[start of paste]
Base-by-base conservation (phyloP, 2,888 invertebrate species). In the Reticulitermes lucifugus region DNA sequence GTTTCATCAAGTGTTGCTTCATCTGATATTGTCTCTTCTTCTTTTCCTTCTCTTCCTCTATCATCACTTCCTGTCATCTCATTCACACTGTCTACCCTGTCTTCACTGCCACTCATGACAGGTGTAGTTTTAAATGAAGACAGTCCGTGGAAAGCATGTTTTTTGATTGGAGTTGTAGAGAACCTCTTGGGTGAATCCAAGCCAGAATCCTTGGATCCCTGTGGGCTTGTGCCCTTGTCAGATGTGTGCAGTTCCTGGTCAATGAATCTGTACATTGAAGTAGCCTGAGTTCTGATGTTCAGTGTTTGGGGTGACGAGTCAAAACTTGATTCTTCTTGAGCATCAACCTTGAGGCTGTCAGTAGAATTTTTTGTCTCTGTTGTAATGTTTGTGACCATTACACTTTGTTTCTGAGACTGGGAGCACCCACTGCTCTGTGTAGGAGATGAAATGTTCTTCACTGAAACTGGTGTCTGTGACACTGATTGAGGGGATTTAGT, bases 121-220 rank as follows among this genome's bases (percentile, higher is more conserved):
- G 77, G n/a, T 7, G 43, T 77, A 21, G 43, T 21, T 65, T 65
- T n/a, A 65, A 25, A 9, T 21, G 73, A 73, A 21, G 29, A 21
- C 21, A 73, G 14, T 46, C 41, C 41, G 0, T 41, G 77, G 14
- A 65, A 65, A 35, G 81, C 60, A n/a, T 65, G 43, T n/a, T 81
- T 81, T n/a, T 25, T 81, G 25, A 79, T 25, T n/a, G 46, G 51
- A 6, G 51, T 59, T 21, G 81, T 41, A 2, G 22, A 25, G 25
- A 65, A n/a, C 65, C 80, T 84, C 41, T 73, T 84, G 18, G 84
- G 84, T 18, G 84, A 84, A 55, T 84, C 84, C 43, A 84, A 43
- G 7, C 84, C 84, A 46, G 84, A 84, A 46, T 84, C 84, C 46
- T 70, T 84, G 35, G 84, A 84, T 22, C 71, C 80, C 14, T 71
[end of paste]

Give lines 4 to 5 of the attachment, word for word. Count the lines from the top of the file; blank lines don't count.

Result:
- C 21, A 73, G 14, T 46, C 41, C 41, G 0, T 41, G 77, G 14
- A 65, A 65, A 35, G 81, C 60, A n/a, T 65, G 43, T n/a, T 81